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New Hifiman Headphone HE-400 is out - Page 11

post #151 of 6020

Hahah that was a funny moment, I think the OP did do the same comparison last night here on headfi few posts back.
 

Quote:
Originally Posted by jerg View Post

Here's a review of HE-400 (compared to HE-500 and 300) on a Chinese audiophile forum:

 

http://erji.net/read.php?tid=1167095&page=1&fpage=1

 

The gist seems to be that:

 

HE-400 has fairly open mids, but they lack a little warmness.

treble is a little sparkly, good for energetic music like rock, but those who like very flat treble probably won't like it.

Dynamics are a little less than the HE-300.

Bass is nice and strong, however lacks a little tightness and impact (compared to HE-6 fully amped).

 

HE-500, in comparison, has perfect mids.

Both treble and bass are very "polite" and tame in comparison to HE-400, which could be a pro or a con.

 

His conclusion is that going from HE-300 to HE-400 is a complete shift in sound, while going from HE-400 to HE-500 is a maturation of sound; and that HE-400's sound signature is more aimed towards Western (our) audiophile tastes.

 

EDIT: wait that's written by OP in this thread haha (just noticed).



 

post #152 of 6020

Does anyone know when the Headfonia impression will be out?

post #153 of 6020

I'm curious about the logistics of getting custom pads made for this, would I need to cannibalize another set of ear pads or can the plastic rings with the clips be nondestructively removed from the pads?  

 

I've also heard of other manufacturer's ear pads fitting these, is this the case?

post #154 of 6020

Please Please Please do a comparison of the HE-400 with the T50rp if you get a chance, and should one be lended :D

 

 

post #155 of 6020
Quote:
Originally Posted by Phos View Post

I'm curious about the logistics of getting custom pads made for this, would I need to cannibalize another set of ear pads or can the plastic rings with the clips be nondestructively removed from the pads?  

 

I've also heard of other manufacturer's ear pads fitting these, is this the case?


The mounting rings from the new HiFiMan pads can be nondestructively removed and can be used with the pads from DT770 and the like and probably any other pad of that design
post #156 of 6020
Quote:
Originally Posted by Vonx View Post

Please Please Please do a comparison of the HE-400 with the T50rp if you get a chance, and should one be lended :D

 

 


I would guess that the HE-400 would be better but that is only guesswork. I certainly prefer HE-500 to the 2 different Thunderpants I have heard
post #157 of 6020
Quote:
Originally Posted by Nepenthe View Post

Well, the killer app for HiFiMAN, from my perspective, will be their first foray into closed cans. Well, I can dream anyway...



+1

post #158 of 6020
Quote:
Originally Posted by jerg View Post

Does anyone know when the Headfonia impression will be out?


Probably in a few weeks.  I don't think he has them yet.

 

post #159 of 6020
Quote:
Originally Posted by blankdisc View Post

I don't think that anyone here ordered a HE-400 just simply because i said it is good. If you are, CANCEL your order now. ^_^

 



 


I think plenty will pre-order based on your impressions actually (not that that's bad). I almost did when you mentioned strong bass.

My only concern would be spiky treble. I went through that already with the HE-5 and had to return it. I would really enjoy an HE-5 with smoothed treble and stronger bass.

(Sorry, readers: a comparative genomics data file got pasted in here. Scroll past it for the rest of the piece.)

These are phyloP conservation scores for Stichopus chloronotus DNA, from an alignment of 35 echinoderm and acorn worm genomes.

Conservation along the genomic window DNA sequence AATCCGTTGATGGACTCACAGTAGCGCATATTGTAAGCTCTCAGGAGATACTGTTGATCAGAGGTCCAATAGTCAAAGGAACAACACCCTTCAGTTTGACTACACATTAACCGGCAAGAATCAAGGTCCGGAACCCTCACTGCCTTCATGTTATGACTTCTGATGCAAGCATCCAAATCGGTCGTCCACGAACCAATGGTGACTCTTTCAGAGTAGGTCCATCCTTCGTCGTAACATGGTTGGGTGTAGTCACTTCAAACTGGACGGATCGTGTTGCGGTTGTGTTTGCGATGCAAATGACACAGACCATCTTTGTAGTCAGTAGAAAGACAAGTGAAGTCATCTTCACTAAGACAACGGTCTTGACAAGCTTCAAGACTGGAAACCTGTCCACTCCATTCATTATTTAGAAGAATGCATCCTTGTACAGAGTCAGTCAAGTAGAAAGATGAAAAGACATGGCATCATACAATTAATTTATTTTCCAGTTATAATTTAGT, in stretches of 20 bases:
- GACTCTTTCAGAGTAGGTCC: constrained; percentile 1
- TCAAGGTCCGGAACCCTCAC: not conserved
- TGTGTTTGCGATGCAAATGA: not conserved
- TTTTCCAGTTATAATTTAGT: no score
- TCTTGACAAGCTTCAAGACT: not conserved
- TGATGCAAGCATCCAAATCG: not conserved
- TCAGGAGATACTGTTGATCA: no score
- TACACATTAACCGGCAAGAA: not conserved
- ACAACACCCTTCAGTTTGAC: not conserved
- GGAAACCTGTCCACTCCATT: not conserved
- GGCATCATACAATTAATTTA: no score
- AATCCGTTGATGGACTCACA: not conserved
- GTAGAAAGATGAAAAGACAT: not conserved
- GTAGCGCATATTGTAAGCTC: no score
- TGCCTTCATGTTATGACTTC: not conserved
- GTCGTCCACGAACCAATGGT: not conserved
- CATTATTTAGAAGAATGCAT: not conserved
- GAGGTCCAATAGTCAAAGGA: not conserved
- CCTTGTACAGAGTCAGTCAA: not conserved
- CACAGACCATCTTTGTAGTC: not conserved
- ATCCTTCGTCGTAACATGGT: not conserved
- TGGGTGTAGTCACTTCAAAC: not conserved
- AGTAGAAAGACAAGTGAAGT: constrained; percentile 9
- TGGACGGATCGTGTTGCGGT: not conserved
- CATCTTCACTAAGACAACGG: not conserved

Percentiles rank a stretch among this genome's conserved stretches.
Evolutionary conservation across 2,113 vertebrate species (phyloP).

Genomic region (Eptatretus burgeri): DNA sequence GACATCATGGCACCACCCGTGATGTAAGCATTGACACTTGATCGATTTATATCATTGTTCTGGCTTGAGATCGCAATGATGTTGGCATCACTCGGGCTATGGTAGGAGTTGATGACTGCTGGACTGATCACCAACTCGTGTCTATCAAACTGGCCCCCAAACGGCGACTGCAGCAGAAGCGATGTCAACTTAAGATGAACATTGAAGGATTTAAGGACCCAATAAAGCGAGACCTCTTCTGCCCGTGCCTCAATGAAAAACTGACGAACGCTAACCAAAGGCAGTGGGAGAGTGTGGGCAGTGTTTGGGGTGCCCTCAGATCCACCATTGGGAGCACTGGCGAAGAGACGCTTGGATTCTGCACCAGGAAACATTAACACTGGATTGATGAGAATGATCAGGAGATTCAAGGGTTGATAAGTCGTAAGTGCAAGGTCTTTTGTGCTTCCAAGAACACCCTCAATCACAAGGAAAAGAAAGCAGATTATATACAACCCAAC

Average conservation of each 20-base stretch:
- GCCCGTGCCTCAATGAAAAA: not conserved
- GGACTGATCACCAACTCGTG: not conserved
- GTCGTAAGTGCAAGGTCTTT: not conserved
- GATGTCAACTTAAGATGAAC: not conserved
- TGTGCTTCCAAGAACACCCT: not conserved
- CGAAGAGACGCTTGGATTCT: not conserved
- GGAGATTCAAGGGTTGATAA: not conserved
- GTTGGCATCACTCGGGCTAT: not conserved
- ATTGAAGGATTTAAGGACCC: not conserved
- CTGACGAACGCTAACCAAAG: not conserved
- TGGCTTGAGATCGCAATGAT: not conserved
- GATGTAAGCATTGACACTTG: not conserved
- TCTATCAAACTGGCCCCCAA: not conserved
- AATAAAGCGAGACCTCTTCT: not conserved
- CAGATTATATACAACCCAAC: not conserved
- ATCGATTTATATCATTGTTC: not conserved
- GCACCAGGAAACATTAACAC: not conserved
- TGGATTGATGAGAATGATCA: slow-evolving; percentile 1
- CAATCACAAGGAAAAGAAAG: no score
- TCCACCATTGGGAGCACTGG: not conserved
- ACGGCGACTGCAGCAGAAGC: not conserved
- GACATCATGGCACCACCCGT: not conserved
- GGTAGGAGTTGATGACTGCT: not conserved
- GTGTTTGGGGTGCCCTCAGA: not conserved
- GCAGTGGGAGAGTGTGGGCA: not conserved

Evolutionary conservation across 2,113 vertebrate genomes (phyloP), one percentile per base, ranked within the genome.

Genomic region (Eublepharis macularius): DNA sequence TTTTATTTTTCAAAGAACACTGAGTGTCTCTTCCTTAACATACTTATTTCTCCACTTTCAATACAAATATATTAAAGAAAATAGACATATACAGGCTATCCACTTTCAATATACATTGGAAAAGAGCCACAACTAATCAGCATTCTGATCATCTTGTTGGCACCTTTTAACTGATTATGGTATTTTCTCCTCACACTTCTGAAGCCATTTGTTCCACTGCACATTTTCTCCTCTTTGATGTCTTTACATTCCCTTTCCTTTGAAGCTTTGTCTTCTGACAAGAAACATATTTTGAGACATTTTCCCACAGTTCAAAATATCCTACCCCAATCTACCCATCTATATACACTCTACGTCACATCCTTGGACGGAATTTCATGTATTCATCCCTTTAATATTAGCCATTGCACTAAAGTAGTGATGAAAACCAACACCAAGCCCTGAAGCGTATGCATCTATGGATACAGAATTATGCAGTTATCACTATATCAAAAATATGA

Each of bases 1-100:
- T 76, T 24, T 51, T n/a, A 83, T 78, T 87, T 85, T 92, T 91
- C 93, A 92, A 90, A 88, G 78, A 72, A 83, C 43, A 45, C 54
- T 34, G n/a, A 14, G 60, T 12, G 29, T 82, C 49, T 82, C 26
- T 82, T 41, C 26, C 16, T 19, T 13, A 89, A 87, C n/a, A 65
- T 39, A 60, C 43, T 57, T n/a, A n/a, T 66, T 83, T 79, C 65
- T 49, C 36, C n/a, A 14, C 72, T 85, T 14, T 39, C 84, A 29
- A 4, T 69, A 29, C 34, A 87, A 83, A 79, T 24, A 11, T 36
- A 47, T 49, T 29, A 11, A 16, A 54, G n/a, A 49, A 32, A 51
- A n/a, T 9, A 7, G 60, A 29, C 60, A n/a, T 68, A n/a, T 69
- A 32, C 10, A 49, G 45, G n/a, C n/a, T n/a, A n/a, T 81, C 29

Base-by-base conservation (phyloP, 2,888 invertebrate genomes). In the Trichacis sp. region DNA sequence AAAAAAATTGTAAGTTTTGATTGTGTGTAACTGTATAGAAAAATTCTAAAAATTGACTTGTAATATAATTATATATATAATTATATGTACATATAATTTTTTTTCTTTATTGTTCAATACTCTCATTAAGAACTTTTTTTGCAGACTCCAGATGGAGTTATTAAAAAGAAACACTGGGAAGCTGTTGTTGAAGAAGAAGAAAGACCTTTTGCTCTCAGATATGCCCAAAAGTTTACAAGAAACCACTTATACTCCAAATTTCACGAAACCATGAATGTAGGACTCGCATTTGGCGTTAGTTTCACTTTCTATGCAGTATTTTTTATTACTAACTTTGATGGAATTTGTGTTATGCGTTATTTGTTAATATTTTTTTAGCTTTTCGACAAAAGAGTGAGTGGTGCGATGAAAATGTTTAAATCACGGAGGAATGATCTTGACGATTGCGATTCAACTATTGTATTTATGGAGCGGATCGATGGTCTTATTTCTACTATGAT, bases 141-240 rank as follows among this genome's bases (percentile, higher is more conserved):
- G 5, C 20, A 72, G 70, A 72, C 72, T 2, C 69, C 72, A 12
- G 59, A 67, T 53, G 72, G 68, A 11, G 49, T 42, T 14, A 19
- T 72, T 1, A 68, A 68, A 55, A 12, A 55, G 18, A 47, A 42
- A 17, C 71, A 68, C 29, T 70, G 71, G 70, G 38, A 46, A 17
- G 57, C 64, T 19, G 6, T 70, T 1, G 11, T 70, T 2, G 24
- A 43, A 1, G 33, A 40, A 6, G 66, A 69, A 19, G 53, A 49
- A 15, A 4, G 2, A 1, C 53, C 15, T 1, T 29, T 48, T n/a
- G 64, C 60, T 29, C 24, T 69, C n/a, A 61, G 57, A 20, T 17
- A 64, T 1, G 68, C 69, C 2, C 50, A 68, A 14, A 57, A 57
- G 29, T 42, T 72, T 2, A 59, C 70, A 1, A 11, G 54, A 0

post #160 of 6020
Quote:
Originally Posted by nc8000 View Post


The mounting rings from the new HiFiMan pads can be nondestructively removed and can be used with the pads from DT770 and the like and probably any other pad of that design


You wouldn't happen to know if pads meant for Denons would fit, would you?  

 

Obviously anyone else can answer this question

post #161 of 6020

DSC_2505.jpgDSC_2509.jpgDSC_2502.jpgDSC_2495.jpg

 

 

By sheer coincidence and happenstance, I had a brief amount of time to spend with a near-production level prototype of the HE-400s, courtesy of Fang.  Actually, not just the HE-400 but the new EF6 amplifier, which was a unit approved for production.

 

Let me emphasize a few things:

 

  • I only had a very brief time to spent with these new headphones, shared with two other individuals comparing impressions and observations
  • The unit has been equipped with the Whiplash Reference TWag cable (balanced XLR4 termination) instead of its stock cable to be properly comparable to my HE-500R hardwired model featuring the same cable
  • The Zodiac Gold+Voltikus DAC was also nearly new, less than 200 hours of break-in was performed.  It was connected to the MBP via direct USB connection using a Locus Design Cynosure USB cable running various high-res material up to 24/192 presented by Amarra 2.3
  • The Zodiac was connected to an RSA Dark Star amp using Frost Audio BlackFrost balanced XLR ICs

 

Preliminary impressions:

 

With all these caveats, there have been more than a few "Wow" moments primarily due to the price factor of the HE-400s (especially the $349 limited time pre-order pricing recently announced).  Even if we discard the cable upgrades and just focus on the similarities and differences between the higher priced HE-500s, these attributes make a strong case for most headfiers, including yours truly to consider this new addition to your arsenal.  Why?

 

According to Fang, the HE-400s were tuned primarily for North American tastes in music preference.  This means primarily to deemphasize the mid-forward sound signature of the HE-500s and clear up the lower treble and tighten up the bass octaves.  Indeed the new drivers may appeal to a much wider audience because of this, even fans of the HE-500s.  In my limited comparison listening, the HE-400s were complimentary to the creaminess of the HE-500 and instead delivered a much more neutral sound signature, but with a twist towards just enough emphasis towards "natural" sound signature that will give fans of jazz, rock, r&b and, yes, even vocal or new age performances goosebumps.  The HE-400s do not have the level of treble extensions and transparency of the HE-6, however, they will satisfy most listeners just fine.  They also do not require HE-6 level amplification or scale up to that extent when they are driven to the extent the Dark Star is capable of driving these types of headphones.  So, I would expect them to do just fine with most headphone amplifiers on the market.  I have not done testing with any direct DAP-driven configurations, but given the nature of orthodynamic drivers, offhand I would not recommend it.